Mazisi Kunene poems

When Mazisi Kunene died this past August, it was in the city of his birth, Durban, South Africa. Kunene, 76, had spent over thirty years in exile from his native land before returning to it in 1993. In 2005, his country honored him with the title of Poet Laureate. It was a finally fitting tribute from the land that he never stopped loving, even through the years of exile. Born in 1930, Kunene was awarded the Bantu Literature Competition Award in 1956. In 1959, he left South Africa as a member of the African National Congress, and became an outspoken voice for the ANC throughout the world. He was appointed chief representative of the ANC in Britain and Western Europe in...

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Mazisi Kunene Bio

Mazisi KuneneWhen Mazisi Kunene died this past August, it was in the city of his birth, Durban, South Africa. Kunene, 76, had spent over thirty years in exile from his native land before returning to it in 1993. In 2005, his country honored him with the title of Poet Laureate. It was a finally fitting tribute from the land that he never stopped loving, even through the years of exile.

Born in 1930, Kunene was awarded the Bantu Literature Competition Award in 1956. In 1959, he left South Africa as a member of the African National Congress, and became an outspoken voice for the ANC throughout the world. He was appointed chief representative of the ANC in Britain and Western Europe in 1963. Throughout his life in or out of exile, he was an outspoken critic of apartheid. By 1970, Kunene was highly regarded as a poet and writer. He taught at University College in Rome, Lesotho and later, at UCLA as a professor of African Literature.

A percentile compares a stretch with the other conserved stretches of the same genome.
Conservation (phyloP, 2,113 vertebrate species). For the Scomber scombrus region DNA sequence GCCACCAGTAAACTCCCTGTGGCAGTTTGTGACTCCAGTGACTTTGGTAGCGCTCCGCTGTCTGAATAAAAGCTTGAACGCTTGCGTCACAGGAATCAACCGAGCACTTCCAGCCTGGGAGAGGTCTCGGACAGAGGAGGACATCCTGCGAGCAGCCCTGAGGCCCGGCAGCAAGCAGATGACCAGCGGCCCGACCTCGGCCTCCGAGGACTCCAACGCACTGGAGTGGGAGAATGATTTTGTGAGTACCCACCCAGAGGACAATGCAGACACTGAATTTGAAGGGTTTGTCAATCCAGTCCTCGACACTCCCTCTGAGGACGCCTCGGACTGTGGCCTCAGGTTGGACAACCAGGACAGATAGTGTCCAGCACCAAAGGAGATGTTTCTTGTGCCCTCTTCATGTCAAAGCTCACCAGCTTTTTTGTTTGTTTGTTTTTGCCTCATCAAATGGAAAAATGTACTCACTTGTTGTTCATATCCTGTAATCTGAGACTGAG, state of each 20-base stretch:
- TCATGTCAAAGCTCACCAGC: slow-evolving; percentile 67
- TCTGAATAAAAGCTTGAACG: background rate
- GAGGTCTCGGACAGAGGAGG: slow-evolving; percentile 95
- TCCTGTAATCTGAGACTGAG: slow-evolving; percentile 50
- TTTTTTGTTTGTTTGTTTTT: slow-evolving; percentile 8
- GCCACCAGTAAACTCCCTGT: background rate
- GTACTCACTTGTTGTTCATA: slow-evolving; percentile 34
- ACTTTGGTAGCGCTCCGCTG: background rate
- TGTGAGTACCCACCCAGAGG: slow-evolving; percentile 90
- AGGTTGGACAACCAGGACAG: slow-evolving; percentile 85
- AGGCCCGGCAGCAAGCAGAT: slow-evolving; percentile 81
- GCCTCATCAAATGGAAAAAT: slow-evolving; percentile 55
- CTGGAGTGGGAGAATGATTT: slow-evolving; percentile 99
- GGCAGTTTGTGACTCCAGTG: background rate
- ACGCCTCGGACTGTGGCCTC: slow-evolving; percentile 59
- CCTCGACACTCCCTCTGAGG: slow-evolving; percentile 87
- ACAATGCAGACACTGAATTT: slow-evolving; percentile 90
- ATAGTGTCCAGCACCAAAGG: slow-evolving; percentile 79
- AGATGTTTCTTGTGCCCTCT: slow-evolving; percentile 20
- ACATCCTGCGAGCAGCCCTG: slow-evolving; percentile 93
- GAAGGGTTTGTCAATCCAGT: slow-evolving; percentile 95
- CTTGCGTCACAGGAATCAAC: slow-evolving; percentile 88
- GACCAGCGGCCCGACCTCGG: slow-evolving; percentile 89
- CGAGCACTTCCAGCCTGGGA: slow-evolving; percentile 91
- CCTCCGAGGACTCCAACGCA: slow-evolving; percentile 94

In 1970, Kunene published his first volume of poetry, Zulu Poems, which was banned in his native South Africa for years. It was written, as were all of his works, in Zulu and then translated to English. He is most well-known for his two epic poems, Emperor Shaka the Great and The Ancestors and the Sacred Mountain. His other collections of poetry include Anthem of the Decades – A Zulu Epic.

In a keynote address given on the occasion of Kunene”s return to South Africa in 1993, Ntongela Masilela notes that Kunene is one of the greatest living African poets, and draws his lineage directly from the ancestral roots into the present day. This was echoed by in 1993 when he was named Africa”s Poet Laureate by Arab-speaking African Countries. From 1993 till his death in August, Kunene continued to both write and teach. The vast majority of his work is as yet unpublished, and those who know it believe that when it is published, it will form one of the greatest bodies of African literature known to the world.

The obituary that appeared in the UK Independent after his death read:

Mazisi Kunene is yet another example of poets who lived their beliefs and wrote them to share with the world. His work has the sweep and feel of true epic poetry. His voice is one for the ages.

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[tags]Mazisi Kunene, poets, poetry, Zulu poetry[/tags]